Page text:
9. Christopher D. Carroll, 1992. "The Buffer-Stock Theory of Saving: Some Macroeconomic Evidence," Brookings Papers on Economic Activity, Economic Studies Program, The Brookings Institution, vol. 23(2), pages 61-156.
  10. Jerome Adda & Russell W. Cooper, 2003. "Dynamic Economics: Quantitative Methods and Applications," MIT Press Books, The MIT Press, edition 1, volume 1, number 0262012014, December.
  11. Deaton, A., 1989. "Saving And Liquidity Constraints," Papers 153, Princeton, Woodrow Wilson School - Public and International Affairs.
  12. Feigenbaum, James, 2005. "Second-, third-, and higher-order consumption functions: a precautionary tale," Journal of Economic Dynamics and Control, Elsevier, vol. 29(8), pages 1385-1425, August.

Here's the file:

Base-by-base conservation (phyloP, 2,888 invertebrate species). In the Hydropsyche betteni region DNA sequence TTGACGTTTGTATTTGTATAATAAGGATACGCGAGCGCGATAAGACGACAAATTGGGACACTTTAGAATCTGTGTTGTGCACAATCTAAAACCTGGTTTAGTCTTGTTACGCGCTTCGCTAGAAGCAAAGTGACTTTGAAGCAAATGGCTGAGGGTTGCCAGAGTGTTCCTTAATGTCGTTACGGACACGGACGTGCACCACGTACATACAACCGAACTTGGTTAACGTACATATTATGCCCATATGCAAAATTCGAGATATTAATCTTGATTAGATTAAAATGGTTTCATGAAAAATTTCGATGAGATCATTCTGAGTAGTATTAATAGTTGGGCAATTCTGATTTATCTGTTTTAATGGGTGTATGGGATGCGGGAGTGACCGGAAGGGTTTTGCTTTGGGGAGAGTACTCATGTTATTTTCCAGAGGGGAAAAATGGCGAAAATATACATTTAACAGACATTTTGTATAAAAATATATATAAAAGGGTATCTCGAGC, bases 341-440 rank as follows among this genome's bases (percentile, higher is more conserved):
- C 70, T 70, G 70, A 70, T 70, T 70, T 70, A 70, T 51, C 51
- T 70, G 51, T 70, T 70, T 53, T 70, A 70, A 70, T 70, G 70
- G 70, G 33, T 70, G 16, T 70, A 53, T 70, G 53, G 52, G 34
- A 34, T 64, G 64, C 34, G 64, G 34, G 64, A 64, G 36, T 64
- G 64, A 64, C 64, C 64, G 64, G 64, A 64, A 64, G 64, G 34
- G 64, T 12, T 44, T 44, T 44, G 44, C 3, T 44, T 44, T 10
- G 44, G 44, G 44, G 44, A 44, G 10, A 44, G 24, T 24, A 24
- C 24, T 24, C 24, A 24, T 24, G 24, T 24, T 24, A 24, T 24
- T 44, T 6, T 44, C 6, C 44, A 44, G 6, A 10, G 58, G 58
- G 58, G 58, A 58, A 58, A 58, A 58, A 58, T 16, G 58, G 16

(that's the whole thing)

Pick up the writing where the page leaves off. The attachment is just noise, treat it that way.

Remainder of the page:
13. Christopher D. Carroll, 1997. "Buffer-Stock Saving and the Life Cycle/Permanent Income Hypothesis," The Quarterly Journal of Economics, Oxford University Press, vol. 112(1), pages 1-55.
  14. Christopher Carroll, 2004. "Theoretical Foundations of Buffer Stock Saving," NBER Working Papers 10867, National Bureau of Economic Research, Inc.
  15. Christopher D Carroll, 1990. "Buffer-Stock Saving and the Life Cycle/Permanent Income Hypothesis," Economics Working Paper Archive 371, The Johns Hopkins University,Department of Economics, revised Aug 1996.
  16. Carroll, Christopher D. & Samwick, Andrew A., 1997. "The nature of precautionary wealth," Journal of Monetary Economics, Elsevier, vol. 40(1), pages 41-71, September.
  17. Judd, Kenneth L., 1992. "Projection methods for solving aggregate growth models," Journal of Economic Theory, Elsevier, vol. 58(2), pages 410-452, December.
  18. Kenneth L. Judd, 1998. "Numerical Methods in Economics," MIT Press Books, The MIT Press, edition 1, volume 1, number 0262100711, December.